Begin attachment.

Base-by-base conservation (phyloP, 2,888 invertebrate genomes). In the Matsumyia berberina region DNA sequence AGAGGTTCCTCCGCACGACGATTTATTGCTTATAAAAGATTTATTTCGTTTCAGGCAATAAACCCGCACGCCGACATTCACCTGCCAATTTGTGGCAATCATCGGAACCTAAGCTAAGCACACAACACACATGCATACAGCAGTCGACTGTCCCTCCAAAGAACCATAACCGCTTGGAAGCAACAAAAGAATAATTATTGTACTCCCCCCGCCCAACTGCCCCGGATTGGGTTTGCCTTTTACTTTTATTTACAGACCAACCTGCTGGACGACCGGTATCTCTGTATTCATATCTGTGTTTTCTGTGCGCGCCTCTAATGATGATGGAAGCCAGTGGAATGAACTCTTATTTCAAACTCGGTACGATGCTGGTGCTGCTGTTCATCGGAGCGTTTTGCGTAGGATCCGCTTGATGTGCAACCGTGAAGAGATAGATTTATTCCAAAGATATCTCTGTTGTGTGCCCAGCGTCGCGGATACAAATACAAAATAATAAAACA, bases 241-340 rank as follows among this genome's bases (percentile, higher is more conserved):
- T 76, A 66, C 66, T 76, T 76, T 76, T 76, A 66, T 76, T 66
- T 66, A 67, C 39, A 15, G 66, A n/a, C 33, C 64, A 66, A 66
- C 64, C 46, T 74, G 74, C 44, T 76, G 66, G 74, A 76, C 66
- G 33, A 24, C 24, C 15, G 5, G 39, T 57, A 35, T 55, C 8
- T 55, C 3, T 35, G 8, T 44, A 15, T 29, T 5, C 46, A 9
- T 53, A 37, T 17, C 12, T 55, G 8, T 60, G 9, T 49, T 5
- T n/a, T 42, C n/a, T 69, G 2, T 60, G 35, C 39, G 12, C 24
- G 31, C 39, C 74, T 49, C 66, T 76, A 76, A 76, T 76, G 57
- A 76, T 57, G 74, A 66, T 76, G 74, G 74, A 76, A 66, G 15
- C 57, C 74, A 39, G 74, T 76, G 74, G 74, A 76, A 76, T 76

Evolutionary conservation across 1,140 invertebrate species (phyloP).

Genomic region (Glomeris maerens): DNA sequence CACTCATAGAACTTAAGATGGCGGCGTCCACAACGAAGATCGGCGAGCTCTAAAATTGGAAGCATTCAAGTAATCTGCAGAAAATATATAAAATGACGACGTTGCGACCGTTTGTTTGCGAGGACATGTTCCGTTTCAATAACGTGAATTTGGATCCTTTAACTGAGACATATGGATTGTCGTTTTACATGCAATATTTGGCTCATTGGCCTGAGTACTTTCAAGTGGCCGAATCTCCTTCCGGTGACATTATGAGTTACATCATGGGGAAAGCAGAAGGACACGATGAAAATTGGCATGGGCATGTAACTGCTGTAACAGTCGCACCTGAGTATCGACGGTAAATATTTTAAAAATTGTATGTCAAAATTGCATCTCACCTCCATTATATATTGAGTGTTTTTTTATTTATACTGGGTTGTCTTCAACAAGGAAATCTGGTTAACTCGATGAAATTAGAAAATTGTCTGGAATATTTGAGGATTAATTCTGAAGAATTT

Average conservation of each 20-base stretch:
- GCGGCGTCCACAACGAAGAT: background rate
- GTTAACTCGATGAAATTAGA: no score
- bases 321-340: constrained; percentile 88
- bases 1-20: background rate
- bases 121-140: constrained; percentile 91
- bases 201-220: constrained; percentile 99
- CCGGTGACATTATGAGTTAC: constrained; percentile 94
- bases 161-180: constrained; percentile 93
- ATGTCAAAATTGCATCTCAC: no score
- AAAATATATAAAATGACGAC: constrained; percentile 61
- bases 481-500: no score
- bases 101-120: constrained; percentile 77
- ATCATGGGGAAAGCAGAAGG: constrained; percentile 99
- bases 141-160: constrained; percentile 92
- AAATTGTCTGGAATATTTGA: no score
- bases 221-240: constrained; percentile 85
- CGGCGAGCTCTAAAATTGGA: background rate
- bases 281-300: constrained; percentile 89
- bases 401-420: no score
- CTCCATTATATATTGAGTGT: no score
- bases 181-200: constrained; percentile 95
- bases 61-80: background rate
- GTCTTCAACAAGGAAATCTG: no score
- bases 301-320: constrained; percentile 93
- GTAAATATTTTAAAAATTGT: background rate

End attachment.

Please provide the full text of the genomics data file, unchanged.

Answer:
Base-by-base conservation (phyloP, 2,888 invertebrate genomes). In the Matsumyia berberina region DNA sequence AGAGGTTCCTCCGCACGACGATTTATTGCTTATAAAAGATTTATTTCGTTTCAGGCAATAAACCCGCACGCCGACATTCACCTGCCAATTTGTGGCAATCATCGGAACCTAAGCTAAGCACACAACACACATGCATACAGCAGTCGACTGTCCCTCCAAAGAACCATAACCGCTTGGAAGCAACAAAAGAATAATTATTGTACTCCCCCCGCCCAACTGCCCCGGATTGGGTTTGCCTTTTACTTTTATTTACAGACCAACCTGCTGGACGACCGGTATCTCTGTATTCATATCTGTGTTTTCTGTGCGCGCCTCTAATGATGATGGAAGCCAGTGGAATGAACTCTTATTTCAAACTCGGTACGATGCTGGTGCTGCTGTTCATCGGAGCGTTTTGCGTAGGATCCGCTTGATGTGCAACCGTGAAGAGATAGATTTATTCCAAAGATATCTCTGTTGTGTGCCCAGCGTCGCGGATACAAATACAAAATAATAAAACA, bases 241-340 rank as follows among this genome's bases (percentile, higher is more conserved):
- T 76, A 66, C 66, T 76, T 76, T 76, T 76, A 66, T 76, T 66
- T 66, A 67, C 39, A 15, G 66, A n/a, C 33, C 64, A 66, A 66
- C 64, C 46, T 74, G 74, C 44, T 76, G 66, G 74, A 76, C 66
- G 33, A 24, C 24, C 15, G 5, G 39, T 57, A 35, T 55, C 8
- T 55, C 3, T 35, G 8, T 44, A 15, T 29, T 5, C 46, A 9
- T 53, A 37, T 17, C 12, T 55, G 8, T 60, G 9, T 49, T 5
- T n/a, T 42, C n/a, T 69, G 2, T 60, G 35, C 39, G 12, C 24
- G 31, C 39, C 74, T 49, C 66, T 76, A 76, A 76, T 76, G 57
- A 76, T 57, G 74, A 66, T 76, G 74, G 74, A 76, A 66, G 15
- C 57, C 74, A 39, G 74, T 76, G 74, G 74, A 76, A 76, T 76

Evolutionary conservation across 1,140 invertebrate species (phyloP).

Genomic region (Glomeris maerens): DNA sequence CACTCATAGAACTTAAGATGGCGGCGTCCACAACGAAGATCGGCGAGCTCTAAAATTGGAAGCATTCAAGTAATCTGCAGAAAATATATAAAATGACGACGTTGCGACCGTTTGTTTGCGAGGACATGTTCCGTTTCAATAACGTGAATTTGGATCCTTTAACTGAGACATATGGATTGTCGTTTTACATGCAATATTTGGCTCATTGGCCTGAGTACTTTCAAGTGGCCGAATCTCCTTCCGGTGACATTATGAGTTACATCATGGGGAAAGCAGAAGGACACGATGAAAATTGGCATGGGCATGTAACTGCTGTAACAGTCGCACCTGAGTATCGACGGTAAATATTTTAAAAATTGTATGTCAAAATTGCATCTCACCTCCATTATATATTGAGTGTTTTTTTATTTATACTGGGTTGTCTTCAACAAGGAAATCTGGTTAACTCGATGAAATTAGAAAATTGTCTGGAATATTTGAGGATTAATTCTGAAGAATTT

Average conservation of each 20-base stretch:
- GCGGCGTCCACAACGAAGAT: background rate
- GTTAACTCGATGAAATTAGA: no score
- bases 321-340: constrained; percentile 88
- bases 1-20: background rate
- bases 121-140: constrained; percentile 91
- bases 201-220: constrained; percentile 99
- CCGGTGACATTATGAGTTAC: constrained; percentile 94
- bases 161-180: constrained; percentile 93
- ATGTCAAAATTGCATCTCAC: no score
- AAAATATATAAAATGACGAC: constrained; percentile 61
- bases 481-500: no score
- bases 101-120: constrained; percentile 77
- ATCATGGGGAAAGCAGAAGG: constrained; percentile 99
- bases 141-160: constrained; percentile 92
- AAATTGTCTGGAATATTTGA: no score
- bases 221-240: constrained; percentile 85
- CGGCGAGCTCTAAAATTGGA: background rate
- bases 281-300: constrained; percentile 89
- bases 401-420: no score
- CTCCATTATATATTGAGTGT: no score
- bases 181-200: constrained; percentile 95
- bases 61-80: background rate
- GTCTTCAACAAGGAAATCTG: no score
- bases 301-320: constrained; percentile 93
- GTAAATATTTTAAAAATTGT: background rate